Why These Companies Outsource Work to Inmates | NOW

In Dutch prisons, a lot of work is done by inmates. They work for companies that partially outsource their production to the prisons. It is not only in the company’s interest, but it also gives the arrested person a chance for a better future.

In total, around 8,000 detainees are employed during their detention by In-Made, the prison production companies of the Judicial Institutions Agency (DJI). Various work is carried out at 28 production sites: from assembly and assembly to woodworking and food packaging.

In-Made has more than a thousand customers, of which 85 percent are SMEs. These companies place part of the production with ’employees’ in prison. But not all organizations are open about it, says Frank Becker from In-Made. “A lot of companies think: once a thief, always a thief. But most inmates are not major criminals and are there for an average of three months. They are just people, just like you and me.”

Becker sees an increase in the number of companies that end up with them. “This is due, among other things, to the corona crisis and the unrest in Europe due to the war in Ukraine. They prefer to have their production done nearby. Sustainability often also plays a role here.”

Outsourcing also costs companies time and money

DOCKR, a provider of cargo bikes for entrepreneurs, also chose a collaboration with In-Made and has the cargo bike containers assembled by inmates.

“The labor is cheaper, but logistically it’s much more complicated.”

Kees Jan Blankestijn, DOCKR

That they are cheaper forces was not a motivation, says Jan Blankestijn, head of Product & Innovation Kees. “The labor is cheaper, but logistically it is much more complicated. This means that costs are added. Furthermore, a detainee works of his own free will, he can stop or suddenly drop out. Although most are highly motivated to work, take one quite a risk.”

At the locations in Sittard and Nieuwegein, where DOCKR gets the work done, there are also its own employees. They make sure everyone understands everything and they train new detainees. “Of course, it also costs us time and money. When I look at our numbers, I can wonder if it is a logical choice. But now we don’t want to do anything else.”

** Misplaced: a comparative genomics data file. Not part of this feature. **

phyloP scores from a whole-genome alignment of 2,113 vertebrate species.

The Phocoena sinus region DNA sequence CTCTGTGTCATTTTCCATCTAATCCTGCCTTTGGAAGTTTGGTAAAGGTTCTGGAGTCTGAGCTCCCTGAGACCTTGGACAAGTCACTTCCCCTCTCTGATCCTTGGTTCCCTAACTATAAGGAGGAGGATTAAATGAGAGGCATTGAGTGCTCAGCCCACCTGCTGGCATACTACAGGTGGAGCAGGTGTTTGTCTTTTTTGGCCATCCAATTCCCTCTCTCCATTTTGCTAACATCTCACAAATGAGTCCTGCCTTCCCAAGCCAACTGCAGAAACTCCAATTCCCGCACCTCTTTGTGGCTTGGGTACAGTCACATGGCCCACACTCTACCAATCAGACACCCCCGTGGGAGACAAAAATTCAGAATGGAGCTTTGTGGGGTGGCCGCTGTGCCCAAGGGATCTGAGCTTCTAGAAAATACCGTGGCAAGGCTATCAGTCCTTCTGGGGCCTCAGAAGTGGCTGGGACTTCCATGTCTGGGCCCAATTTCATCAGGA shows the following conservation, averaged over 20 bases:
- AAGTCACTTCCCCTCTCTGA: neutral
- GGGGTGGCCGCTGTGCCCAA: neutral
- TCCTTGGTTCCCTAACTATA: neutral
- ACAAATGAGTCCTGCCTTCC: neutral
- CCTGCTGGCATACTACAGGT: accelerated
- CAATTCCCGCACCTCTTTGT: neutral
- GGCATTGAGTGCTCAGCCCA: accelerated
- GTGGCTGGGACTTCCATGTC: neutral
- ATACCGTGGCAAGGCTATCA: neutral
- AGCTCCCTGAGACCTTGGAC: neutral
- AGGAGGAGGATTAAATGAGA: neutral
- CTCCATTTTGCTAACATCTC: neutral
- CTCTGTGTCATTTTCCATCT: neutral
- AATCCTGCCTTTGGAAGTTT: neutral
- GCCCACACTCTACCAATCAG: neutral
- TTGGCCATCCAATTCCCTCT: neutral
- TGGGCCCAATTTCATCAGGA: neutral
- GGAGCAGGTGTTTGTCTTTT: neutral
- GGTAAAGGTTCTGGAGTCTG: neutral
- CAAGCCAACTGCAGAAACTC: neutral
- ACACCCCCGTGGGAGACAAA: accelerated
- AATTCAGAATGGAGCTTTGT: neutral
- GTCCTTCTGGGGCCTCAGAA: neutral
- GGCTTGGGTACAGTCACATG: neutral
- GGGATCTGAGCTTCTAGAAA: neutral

The detainees are working on a successful return

According to Blankestijn, this is mainly due to the social contribution that the company makes in this way. “We are a sustainable company, but it is also great that we can mean something to others. The work gives detainees a more positive feeling about their time there.” Becker immediately sees the positive consequences of this. “The biggest advantage is that there is less hanging around. But many arrested people also discover where their talents lie through the work.”

Anyone who wants to start must show that they are really motivated. Becker: “Then a lot is possible. We believe that you should always have a chance, but you have to do something about it. This is how it works in the outside world. Work is not always fun, but it is necessary to be able to pay the bills Pay.”

Working in prison gives many inmates a better basis for a successful return to society. But then the work inside must look like the work outside the walls, says Becker. “In this way, you better prepare a prisoner, but in this way an employer also sees that they can really handle the task.”

More attractive to the younger generation of employees

DJI thus prepares detainees for work after arrest. Also by giving them the opportunity to obtain a professional diploma or certificate. This is part of the Ex-Made program. DOCKR also wants to be a part of that by offering some arrested people a place in the company after their release. More companies should do that, says Blankestijn. “Take a step forward as a business. Take a little more risk for once. Don’t just look at your numbers. If you do, give it time.”

Blankestijn knows that it is easier for a relatively young company like DOCKR to make this kind of choice. “Older companies have often done things the same way for years, so it’s hard to change. But it’s not impossible.”

For companies that are in doubt: It will probably also make you attractive to the younger generations. “We feel that especially our young employees find it very important that we give something back. They are very excited about that.”

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